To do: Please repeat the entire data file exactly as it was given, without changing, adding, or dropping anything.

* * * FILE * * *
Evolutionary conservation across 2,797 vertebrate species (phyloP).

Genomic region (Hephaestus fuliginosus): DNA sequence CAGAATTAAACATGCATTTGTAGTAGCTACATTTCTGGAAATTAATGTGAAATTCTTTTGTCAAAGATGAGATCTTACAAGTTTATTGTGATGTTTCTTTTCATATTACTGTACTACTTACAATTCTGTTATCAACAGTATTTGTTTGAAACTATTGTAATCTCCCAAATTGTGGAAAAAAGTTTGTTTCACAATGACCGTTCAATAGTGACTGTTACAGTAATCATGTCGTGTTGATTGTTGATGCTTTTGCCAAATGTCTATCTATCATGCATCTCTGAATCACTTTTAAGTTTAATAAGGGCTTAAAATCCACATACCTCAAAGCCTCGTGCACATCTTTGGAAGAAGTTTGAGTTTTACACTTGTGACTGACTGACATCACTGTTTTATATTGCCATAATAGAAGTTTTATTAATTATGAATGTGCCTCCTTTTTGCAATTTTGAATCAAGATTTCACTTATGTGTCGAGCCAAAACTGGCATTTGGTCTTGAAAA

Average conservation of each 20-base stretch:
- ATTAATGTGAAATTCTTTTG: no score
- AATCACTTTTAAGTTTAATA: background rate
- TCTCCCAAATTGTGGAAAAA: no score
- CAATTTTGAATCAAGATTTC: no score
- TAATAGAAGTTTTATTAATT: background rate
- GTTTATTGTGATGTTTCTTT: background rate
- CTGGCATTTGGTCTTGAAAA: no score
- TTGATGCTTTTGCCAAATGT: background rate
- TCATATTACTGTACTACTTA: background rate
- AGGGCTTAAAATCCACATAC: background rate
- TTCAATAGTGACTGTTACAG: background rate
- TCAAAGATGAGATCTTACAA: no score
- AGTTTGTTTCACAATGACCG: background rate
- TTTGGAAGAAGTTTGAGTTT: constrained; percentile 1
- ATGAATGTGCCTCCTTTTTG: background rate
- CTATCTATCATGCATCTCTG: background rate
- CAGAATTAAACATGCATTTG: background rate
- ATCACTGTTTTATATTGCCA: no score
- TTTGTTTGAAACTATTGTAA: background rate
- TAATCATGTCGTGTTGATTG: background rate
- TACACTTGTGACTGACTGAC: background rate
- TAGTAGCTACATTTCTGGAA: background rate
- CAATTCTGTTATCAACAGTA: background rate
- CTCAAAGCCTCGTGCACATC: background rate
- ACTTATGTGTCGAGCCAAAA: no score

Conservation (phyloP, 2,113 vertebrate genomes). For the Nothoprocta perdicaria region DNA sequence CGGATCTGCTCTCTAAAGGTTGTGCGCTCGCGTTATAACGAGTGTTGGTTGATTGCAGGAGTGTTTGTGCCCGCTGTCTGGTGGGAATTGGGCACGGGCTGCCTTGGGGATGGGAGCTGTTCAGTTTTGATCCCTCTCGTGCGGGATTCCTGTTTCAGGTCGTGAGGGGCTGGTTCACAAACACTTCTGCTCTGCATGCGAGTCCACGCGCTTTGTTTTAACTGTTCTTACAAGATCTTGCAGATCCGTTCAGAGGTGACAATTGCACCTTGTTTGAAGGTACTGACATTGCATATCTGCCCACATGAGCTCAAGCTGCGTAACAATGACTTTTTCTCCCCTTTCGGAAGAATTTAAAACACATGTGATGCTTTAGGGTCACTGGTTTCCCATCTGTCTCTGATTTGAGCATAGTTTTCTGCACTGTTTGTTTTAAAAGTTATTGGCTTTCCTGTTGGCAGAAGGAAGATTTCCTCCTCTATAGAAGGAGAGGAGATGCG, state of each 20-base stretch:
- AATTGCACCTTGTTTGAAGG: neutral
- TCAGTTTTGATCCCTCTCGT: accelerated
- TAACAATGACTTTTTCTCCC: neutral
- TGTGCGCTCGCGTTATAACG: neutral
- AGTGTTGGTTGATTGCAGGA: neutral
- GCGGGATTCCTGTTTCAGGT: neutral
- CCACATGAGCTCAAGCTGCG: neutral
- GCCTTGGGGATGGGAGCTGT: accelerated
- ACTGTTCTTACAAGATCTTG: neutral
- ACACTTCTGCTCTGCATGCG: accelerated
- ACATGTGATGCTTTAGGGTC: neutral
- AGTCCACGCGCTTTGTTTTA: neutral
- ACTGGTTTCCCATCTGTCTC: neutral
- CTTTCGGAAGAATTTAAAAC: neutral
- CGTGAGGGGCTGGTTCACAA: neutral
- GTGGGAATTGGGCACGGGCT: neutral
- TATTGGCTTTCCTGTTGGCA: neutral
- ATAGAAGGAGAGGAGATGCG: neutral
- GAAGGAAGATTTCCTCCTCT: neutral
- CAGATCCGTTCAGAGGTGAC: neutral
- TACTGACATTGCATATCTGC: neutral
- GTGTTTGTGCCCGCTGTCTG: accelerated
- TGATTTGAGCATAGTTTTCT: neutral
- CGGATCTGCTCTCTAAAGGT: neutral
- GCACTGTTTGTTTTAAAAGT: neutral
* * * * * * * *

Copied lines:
Evolutionary conservation across 2,797 vertebrate species (phyloP).

Genomic region (Hephaestus fuliginosus): DNA sequence CAGAATTAAACATGCATTTGTAGTAGCTACATTTCTGGAAATTAATGTGAAATTCTTTTGTCAAAGATGAGATCTTACAAGTTTATTGTGATGTTTCTTTTCATATTACTGTACTACTTACAATTCTGTTATCAACAGTATTTGTTTGAAACTATTGTAATCTCCCAAATTGTGGAAAAAAGTTTGTTTCACAATGACCGTTCAATAGTGACTGTTACAGTAATCATGTCGTGTTGATTGTTGATGCTTTTGCCAAATGTCTATCTATCATGCATCTCTGAATCACTTTTAAGTTTAATAAGGGCTTAAAATCCACATACCTCAAAGCCTCGTGCACATCTTTGGAAGAAGTTTGAGTTTTACACTTGTGACTGACTGACATCACTGTTTTATATTGCCATAATAGAAGTTTTATTAATTATGAATGTGCCTCCTTTTTGCAATTTTGAATCAAGATTTCACTTATGTGTCGAGCCAAAACTGGCATTTGGTCTTGAAAA

Average conservation of each 20-base stretch:
- ATTAATGTGAAATTCTTTTG: no score
- AATCACTTTTAAGTTTAATA: background rate
- TCTCCCAAATTGTGGAAAAA: no score
- CAATTTTGAATCAAGATTTC: no score
- TAATAGAAGTTTTATTAATT: background rate
- GTTTATTGTGATGTTTCTTT: background rate
- CTGGCATTTGGTCTTGAAAA: no score
- TTGATGCTTTTGCCAAATGT: background rate
- TCATATTACTGTACTACTTA: background rate
- AGGGCTTAAAATCCACATAC: background rate
- TTCAATAGTGACTGTTACAG: background rate
- TCAAAGATGAGATCTTACAA: no score
- AGTTTGTTTCACAATGACCG: background rate
- TTTGGAAGAAGTTTGAGTTT: constrained; percentile 1
- ATGAATGTGCCTCCTTTTTG: background rate
- CTATCTATCATGCATCTCTG: background rate
- CAGAATTAAACATGCATTTG: background rate
- ATCACTGTTTTATATTGCCA: no score
- TTTGTTTGAAACTATTGTAA: background rate
- TAATCATGTCGTGTTGATTG: background rate
- TACACTTGTGACTGACTGAC: background rate
- TAGTAGCTACATTTCTGGAA: background rate
- CAATTCTGTTATCAACAGTA: background rate
- CTCAAAGCCTCGTGCACATC: background rate
- ACTTATGTGTCGAGCCAAAA: no score

Conservation (phyloP, 2,113 vertebrate genomes). For the Nothoprocta perdicaria region DNA sequence CGGATCTGCTCTCTAAAGGTTGTGCGCTCGCGTTATAACGAGTGTTGGTTGATTGCAGGAGTGTTTGTGCCCGCTGTCTGGTGGGAATTGGGCACGGGCTGCCTTGGGGATGGGAGCTGTTCAGTTTTGATCCCTCTCGTGCGGGATTCCTGTTTCAGGTCGTGAGGGGCTGGTTCACAAACACTTCTGCTCTGCATGCGAGTCCACGCGCTTTGTTTTAACTGTTCTTACAAGATCTTGCAGATCCGTTCAGAGGTGACAATTGCACCTTGTTTGAAGGTACTGACATTGCATATCTGCCCACATGAGCTCAAGCTGCGTAACAATGACTTTTTCTCCCCTTTCGGAAGAATTTAAAACACATGTGATGCTTTAGGGTCACTGGTTTCCCATCTGTCTCTGATTTGAGCATAGTTTTCTGCACTGTTTGTTTTAAAAGTTATTGGCTTTCCTGTTGGCAGAAGGAAGATTTCCTCCTCTATAGAAGGAGAGGAGATGCG, state of each 20-base stretch:
- AATTGCACCTTGTTTGAAGG: neutral
- TCAGTTTTGATCCCTCTCGT: accelerated
- TAACAATGACTTTTTCTCCC: neutral
- TGTGCGCTCGCGTTATAACG: neutral
- AGTGTTGGTTGATTGCAGGA: neutral
- GCGGGATTCCTGTTTCAGGT: neutral
- CCACATGAGCTCAAGCTGCG: neutral
- GCCTTGGGGATGGGAGCTGT: accelerated
- ACTGTTCTTACAAGATCTTG: neutral
- ACACTTCTGCTCTGCATGCG: accelerated
- ACATGTGATGCTTTAGGGTC: neutral
- AGTCCACGCGCTTTGTTTTA: neutral
- ACTGGTTTCCCATCTGTCTC: neutral
- CTTTCGGAAGAATTTAAAAC: neutral
- CGTGAGGGGCTGGTTCACAA: neutral
- GTGGGAATTGGGCACGGGCT: neutral
- TATTGGCTTTCCTGTTGGCA: neutral
- ATAGAAGGAGAGGAGATGCG: neutral
- GAAGGAAGATTTCCTCCTCT: neutral
- CAGATCCGTTCAGAGGTGAC: neutral
- TACTGACATTGCATATCTGC: neutral
- GTGTTTGTGCCCGCTGTCTG: accelerated
- TGATTTGAGCATAGTTTTCT: neutral
- CGGATCTGCTCTCTAAAGGT: neutral
- GCACTGTTTGTTTTAAAAGT: neutral